Salaries You Can Expect As A Game Designer/ Developer

CareerExplorer found that the average salary for a game designer in the United States is in the range of $47k (entry-level) to over $170k (top-level) per year. Note that this will change from year to year, and may go up or down by a few thousand dollars depending on demand and the state of the gaming market.

Those with a high school diploma are pretty much guaranteed to earn less than those with a bachelor’s or postgraduate degree. Salaries will vary based on whether you are a junior designer, mid-level designer, or senior designer. And salary will also vary based on state. For example, video game designers in Nevada might make less than video game designers in California.

But before we talk any more about game designer salaries, a bit of revelation is needed regarding the technical side of game design and what it really means. Video game designer’s salaries will vary on the basis of their role and experience level.

For example, there are level designers who might get paid more than UI designers. Then you have designers working on multiple projects with different release dates, these people might be compensated better compared to designers working on just one project at a time. The more stuff you are required to do, the higher your pay as a designer.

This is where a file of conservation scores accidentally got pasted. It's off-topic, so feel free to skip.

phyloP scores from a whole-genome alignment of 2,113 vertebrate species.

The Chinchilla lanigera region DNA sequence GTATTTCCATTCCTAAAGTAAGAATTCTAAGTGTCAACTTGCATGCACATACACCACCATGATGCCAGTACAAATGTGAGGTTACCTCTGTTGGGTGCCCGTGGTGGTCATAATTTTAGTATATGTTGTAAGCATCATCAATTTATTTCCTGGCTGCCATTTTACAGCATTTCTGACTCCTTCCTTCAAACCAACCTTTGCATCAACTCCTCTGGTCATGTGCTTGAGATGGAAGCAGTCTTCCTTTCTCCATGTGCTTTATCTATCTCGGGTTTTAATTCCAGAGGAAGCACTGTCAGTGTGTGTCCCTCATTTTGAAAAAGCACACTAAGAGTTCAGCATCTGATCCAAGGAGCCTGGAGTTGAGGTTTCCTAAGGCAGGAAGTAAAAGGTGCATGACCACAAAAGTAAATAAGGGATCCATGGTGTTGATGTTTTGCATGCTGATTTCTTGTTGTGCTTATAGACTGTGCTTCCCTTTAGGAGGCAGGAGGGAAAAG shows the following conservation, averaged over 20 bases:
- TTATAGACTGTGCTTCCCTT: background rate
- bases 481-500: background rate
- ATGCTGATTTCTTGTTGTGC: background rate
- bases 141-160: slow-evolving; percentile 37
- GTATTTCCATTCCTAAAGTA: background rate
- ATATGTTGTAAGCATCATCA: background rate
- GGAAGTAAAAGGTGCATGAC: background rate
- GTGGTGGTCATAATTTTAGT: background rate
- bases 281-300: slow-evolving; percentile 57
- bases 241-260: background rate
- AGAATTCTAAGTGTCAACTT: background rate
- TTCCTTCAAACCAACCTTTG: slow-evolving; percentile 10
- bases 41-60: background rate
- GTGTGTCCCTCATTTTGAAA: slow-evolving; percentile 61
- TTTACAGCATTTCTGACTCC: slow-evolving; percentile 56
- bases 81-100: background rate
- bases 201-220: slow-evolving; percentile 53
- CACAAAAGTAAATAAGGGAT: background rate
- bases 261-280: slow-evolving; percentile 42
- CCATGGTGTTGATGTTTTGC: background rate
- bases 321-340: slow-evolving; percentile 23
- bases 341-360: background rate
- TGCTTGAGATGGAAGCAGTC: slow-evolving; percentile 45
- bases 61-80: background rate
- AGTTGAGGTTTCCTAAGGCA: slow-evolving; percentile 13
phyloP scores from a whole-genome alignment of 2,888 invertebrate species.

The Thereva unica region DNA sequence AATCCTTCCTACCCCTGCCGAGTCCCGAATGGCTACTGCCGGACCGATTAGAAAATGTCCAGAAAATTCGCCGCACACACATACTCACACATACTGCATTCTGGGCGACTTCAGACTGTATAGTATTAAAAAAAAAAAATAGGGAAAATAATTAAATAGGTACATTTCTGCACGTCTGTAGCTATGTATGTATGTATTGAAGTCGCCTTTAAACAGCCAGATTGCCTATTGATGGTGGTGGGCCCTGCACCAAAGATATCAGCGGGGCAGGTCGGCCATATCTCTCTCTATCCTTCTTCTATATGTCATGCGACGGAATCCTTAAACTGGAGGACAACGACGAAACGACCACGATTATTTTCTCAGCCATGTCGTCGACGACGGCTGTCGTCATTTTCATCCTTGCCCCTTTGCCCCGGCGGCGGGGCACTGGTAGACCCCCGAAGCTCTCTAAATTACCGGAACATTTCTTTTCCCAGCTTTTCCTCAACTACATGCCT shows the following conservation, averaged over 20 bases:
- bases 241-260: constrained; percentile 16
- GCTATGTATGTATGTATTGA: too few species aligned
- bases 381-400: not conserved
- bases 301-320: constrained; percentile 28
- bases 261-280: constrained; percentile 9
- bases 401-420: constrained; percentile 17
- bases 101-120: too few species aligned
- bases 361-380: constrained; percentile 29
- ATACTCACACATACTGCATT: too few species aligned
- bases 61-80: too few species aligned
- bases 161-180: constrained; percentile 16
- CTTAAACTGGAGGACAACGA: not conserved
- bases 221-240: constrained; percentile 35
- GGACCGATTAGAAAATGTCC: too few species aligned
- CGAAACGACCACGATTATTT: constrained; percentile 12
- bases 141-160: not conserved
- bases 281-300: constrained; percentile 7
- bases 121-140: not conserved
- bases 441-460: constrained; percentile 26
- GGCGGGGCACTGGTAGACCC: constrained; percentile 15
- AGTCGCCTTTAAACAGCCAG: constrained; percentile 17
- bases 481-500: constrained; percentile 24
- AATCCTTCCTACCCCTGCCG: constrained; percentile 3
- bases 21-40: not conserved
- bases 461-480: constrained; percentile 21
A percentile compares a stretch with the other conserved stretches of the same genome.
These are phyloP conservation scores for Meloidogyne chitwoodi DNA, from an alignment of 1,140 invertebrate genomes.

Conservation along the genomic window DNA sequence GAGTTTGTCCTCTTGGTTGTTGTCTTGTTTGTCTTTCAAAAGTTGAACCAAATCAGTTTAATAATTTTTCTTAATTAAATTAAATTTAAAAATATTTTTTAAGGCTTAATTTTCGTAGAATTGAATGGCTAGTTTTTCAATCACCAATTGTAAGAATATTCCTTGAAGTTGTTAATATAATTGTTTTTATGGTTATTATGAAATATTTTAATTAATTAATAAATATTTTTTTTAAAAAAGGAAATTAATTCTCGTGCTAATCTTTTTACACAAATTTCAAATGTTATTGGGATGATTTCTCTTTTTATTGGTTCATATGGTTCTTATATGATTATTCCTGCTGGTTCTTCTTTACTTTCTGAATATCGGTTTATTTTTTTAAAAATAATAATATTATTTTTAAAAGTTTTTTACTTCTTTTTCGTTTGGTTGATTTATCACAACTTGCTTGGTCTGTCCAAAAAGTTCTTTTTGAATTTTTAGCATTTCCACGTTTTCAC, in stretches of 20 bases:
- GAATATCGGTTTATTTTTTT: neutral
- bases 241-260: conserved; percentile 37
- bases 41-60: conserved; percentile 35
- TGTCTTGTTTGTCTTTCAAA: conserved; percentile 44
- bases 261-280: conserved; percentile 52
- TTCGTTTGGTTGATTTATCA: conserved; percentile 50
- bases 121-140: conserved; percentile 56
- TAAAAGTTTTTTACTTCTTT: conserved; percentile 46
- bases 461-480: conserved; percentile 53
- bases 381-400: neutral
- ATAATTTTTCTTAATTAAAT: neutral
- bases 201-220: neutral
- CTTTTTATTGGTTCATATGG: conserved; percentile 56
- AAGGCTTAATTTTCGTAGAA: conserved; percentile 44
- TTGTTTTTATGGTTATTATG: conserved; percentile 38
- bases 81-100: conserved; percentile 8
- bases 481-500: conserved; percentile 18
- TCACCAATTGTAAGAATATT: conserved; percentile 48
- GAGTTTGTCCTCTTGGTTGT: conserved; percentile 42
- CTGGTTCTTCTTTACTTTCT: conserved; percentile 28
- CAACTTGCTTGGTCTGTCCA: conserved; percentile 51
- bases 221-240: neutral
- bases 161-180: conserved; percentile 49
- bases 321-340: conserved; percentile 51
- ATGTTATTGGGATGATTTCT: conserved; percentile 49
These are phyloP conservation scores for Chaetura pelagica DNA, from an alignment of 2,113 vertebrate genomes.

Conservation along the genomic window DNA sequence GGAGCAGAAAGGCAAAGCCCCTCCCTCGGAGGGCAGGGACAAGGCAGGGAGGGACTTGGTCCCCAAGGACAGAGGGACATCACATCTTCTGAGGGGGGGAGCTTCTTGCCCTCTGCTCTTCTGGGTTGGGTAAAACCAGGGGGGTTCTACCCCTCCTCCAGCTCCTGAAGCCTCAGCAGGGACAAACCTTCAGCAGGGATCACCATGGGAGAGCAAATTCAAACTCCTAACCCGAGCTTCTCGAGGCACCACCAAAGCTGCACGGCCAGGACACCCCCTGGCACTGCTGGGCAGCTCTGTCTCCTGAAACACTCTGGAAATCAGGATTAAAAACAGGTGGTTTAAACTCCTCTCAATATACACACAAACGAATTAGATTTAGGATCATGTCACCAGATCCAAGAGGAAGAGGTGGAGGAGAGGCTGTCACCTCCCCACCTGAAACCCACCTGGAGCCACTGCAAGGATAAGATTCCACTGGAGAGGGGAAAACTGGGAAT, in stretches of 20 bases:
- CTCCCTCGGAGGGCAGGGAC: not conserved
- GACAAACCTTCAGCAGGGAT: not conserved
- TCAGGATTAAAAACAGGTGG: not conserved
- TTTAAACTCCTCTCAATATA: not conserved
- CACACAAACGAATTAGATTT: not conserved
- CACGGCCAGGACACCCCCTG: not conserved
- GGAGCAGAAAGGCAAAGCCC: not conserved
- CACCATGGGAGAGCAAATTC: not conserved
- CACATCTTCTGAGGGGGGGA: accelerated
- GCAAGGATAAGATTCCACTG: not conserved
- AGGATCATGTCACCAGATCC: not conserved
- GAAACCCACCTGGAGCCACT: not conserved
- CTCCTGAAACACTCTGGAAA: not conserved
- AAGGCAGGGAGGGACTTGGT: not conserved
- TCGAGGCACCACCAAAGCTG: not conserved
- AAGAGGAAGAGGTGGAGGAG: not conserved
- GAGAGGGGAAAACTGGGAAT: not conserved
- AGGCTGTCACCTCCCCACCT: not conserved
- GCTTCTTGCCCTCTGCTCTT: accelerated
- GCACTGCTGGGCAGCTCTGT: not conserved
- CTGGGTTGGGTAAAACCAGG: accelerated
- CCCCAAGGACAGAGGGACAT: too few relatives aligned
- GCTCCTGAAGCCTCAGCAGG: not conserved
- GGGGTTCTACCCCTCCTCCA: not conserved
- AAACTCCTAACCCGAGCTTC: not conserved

Managing a large team as a senior designer? Expect an average base pay that’s more than double or even triple the average US salary. On the other hand, things aren’t so rosy as a junior designer where you are offered an average base pay which maybe 40 to 60 percent below what a senior designer gets. And that’s fine because you’ll be working under the leadership of an experienced senior designer who’s probably been behind some of the most popular AAA games out there. Learning valuable skills at work and building up experience is what counts.